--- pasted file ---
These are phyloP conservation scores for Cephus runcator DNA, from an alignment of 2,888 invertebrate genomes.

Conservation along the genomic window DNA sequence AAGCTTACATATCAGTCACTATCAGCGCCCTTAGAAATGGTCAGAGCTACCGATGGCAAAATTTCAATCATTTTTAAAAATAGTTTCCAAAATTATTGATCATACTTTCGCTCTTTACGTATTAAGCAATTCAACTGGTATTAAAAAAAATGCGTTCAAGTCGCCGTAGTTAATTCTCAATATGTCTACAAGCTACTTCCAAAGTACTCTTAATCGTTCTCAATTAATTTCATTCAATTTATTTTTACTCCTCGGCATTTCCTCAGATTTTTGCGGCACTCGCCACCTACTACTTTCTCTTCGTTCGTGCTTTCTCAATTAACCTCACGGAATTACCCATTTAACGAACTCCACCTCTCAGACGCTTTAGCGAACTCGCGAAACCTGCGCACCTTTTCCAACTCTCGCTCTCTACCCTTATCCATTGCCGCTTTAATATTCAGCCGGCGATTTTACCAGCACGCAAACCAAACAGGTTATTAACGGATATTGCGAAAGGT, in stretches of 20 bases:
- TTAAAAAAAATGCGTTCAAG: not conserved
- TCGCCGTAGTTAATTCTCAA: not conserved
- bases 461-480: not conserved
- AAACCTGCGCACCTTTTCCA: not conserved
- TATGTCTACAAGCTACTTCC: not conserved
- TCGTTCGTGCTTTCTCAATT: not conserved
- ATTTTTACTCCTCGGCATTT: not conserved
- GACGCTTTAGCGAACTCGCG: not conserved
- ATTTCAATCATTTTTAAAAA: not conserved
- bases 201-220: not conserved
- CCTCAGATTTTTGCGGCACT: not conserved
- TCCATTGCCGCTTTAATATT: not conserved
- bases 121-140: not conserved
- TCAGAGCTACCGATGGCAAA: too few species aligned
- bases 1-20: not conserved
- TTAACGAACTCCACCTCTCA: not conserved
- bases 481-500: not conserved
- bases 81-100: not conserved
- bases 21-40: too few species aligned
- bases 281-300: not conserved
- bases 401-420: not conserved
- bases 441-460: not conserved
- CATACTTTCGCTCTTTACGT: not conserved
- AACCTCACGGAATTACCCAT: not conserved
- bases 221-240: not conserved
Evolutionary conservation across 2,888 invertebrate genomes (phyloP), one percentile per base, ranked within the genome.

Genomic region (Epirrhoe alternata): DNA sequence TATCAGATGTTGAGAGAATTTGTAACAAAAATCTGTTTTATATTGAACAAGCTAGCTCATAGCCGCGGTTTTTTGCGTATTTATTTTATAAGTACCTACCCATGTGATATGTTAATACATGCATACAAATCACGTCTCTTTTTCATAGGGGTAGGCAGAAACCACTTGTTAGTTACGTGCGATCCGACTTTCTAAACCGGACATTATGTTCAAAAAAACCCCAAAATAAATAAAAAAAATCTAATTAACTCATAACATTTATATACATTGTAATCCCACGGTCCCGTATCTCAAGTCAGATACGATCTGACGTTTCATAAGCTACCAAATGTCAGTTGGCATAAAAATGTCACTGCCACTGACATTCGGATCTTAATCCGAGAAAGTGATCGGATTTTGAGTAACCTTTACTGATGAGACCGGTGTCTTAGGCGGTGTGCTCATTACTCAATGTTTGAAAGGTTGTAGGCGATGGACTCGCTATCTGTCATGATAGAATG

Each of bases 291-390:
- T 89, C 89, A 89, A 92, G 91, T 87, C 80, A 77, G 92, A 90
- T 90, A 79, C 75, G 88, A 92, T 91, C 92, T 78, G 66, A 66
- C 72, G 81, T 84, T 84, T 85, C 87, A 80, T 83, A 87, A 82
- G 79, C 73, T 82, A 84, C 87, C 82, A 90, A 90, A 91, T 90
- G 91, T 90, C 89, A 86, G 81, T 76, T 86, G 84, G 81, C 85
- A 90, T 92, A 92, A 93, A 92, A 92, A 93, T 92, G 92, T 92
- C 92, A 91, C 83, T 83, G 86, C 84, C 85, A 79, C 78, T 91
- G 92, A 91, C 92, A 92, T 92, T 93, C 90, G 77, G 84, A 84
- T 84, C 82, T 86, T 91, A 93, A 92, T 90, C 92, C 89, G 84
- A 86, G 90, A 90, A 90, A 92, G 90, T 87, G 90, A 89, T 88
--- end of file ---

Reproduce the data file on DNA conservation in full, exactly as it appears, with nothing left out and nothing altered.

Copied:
These are phyloP conservation scores for Cephus runcator DNA, from an alignment of 2,888 invertebrate genomes.

Conservation along the genomic window DNA sequence AAGCTTACATATCAGTCACTATCAGCGCCCTTAGAAATGGTCAGAGCTACCGATGGCAAAATTTCAATCATTTTTAAAAATAGTTTCCAAAATTATTGATCATACTTTCGCTCTTTACGTATTAAGCAATTCAACTGGTATTAAAAAAAATGCGTTCAAGTCGCCGTAGTTAATTCTCAATATGTCTACAAGCTACTTCCAAAGTACTCTTAATCGTTCTCAATTAATTTCATTCAATTTATTTTTACTCCTCGGCATTTCCTCAGATTTTTGCGGCACTCGCCACCTACTACTTTCTCTTCGTTCGTGCTTTCTCAATTAACCTCACGGAATTACCCATTTAACGAACTCCACCTCTCAGACGCTTTAGCGAACTCGCGAAACCTGCGCACCTTTTCCAACTCTCGCTCTCTACCCTTATCCATTGCCGCTTTAATATTCAGCCGGCGATTTTACCAGCACGCAAACCAAACAGGTTATTAACGGATATTGCGAAAGGT, in stretches of 20 bases:
- TTAAAAAAAATGCGTTCAAG: not conserved
- TCGCCGTAGTTAATTCTCAA: not conserved
- bases 461-480: not conserved
- AAACCTGCGCACCTTTTCCA: not conserved
- TATGTCTACAAGCTACTTCC: not conserved
- TCGTTCGTGCTTTCTCAATT: not conserved
- ATTTTTACTCCTCGGCATTT: not conserved
- GACGCTTTAGCGAACTCGCG: not conserved
- ATTTCAATCATTTTTAAAAA: not conserved
- bases 201-220: not conserved
- CCTCAGATTTTTGCGGCACT: not conserved
- TCCATTGCCGCTTTAATATT: not conserved
- bases 121-140: not conserved
- TCAGAGCTACCGATGGCAAA: too few species aligned
- bases 1-20: not conserved
- TTAACGAACTCCACCTCTCA: not conserved
- bases 481-500: not conserved
- bases 81-100: not conserved
- bases 21-40: too few species aligned
- bases 281-300: not conserved
- bases 401-420: not conserved
- bases 441-460: not conserved
- CATACTTTCGCTCTTTACGT: not conserved
- AACCTCACGGAATTACCCAT: not conserved
- bases 221-240: not conserved
Evolutionary conservation across 2,888 invertebrate genomes (phyloP), one percentile per base, ranked within the genome.

Genomic region (Epirrhoe alternata): DNA sequence TATCAGATGTTGAGAGAATTTGTAACAAAAATCTGTTTTATATTGAACAAGCTAGCTCATAGCCGCGGTTTTTTGCGTATTTATTTTATAAGTACCTACCCATGTGATATGTTAATACATGCATACAAATCACGTCTCTTTTTCATAGGGGTAGGCAGAAACCACTTGTTAGTTACGTGCGATCCGACTTTCTAAACCGGACATTATGTTCAAAAAAACCCCAAAATAAATAAAAAAAATCTAATTAACTCATAACATTTATATACATTGTAATCCCACGGTCCCGTATCTCAAGTCAGATACGATCTGACGTTTCATAAGCTACCAAATGTCAGTTGGCATAAAAATGTCACTGCCACTGACATTCGGATCTTAATCCGAGAAAGTGATCGGATTTTGAGTAACCTTTACTGATGAGACCGGTGTCTTAGGCGGTGTGCTCATTACTCAATGTTTGAAAGGTTGTAGGCGATGGACTCGCTATCTGTCATGATAGAATG

Each of bases 291-390:
- T 89, C 89, A 89, A 92, G 91, T 87, C 80, A 77, G 92, A 90
- T 90, A 79, C 75, G 88, A 92, T 91, C 92, T 78, G 66, A 66
- C 72, G 81, T 84, T 84, T 85, C 87, A 80, T 83, A 87, A 82
- G 79, C 73, T 82, A 84, C 87, C 82, A 90, A 90, A 91, T 90
- G 91, T 90, C 89, A 86, G 81, T 76, T 86, G 84, G 81, C 85
- A 90, T 92, A 92, A 93, A 92, A 92, A 93, T 92, G 92, T 92
- C 92, A 91, C 83, T 83, G 86, C 84, C 85, A 79, C 78, T 91
- G 92, A 91, C 92, A 92, T 92, T 93, C 90, G 77, G 84, A 84
- T 84, C 82, T 86, T 91, A 93, A 92, T 90, C 92, C 89, G 84
- A 86, G 90, A 90, A 90, A 92, G 90, T 87, G 90, A 89, T 88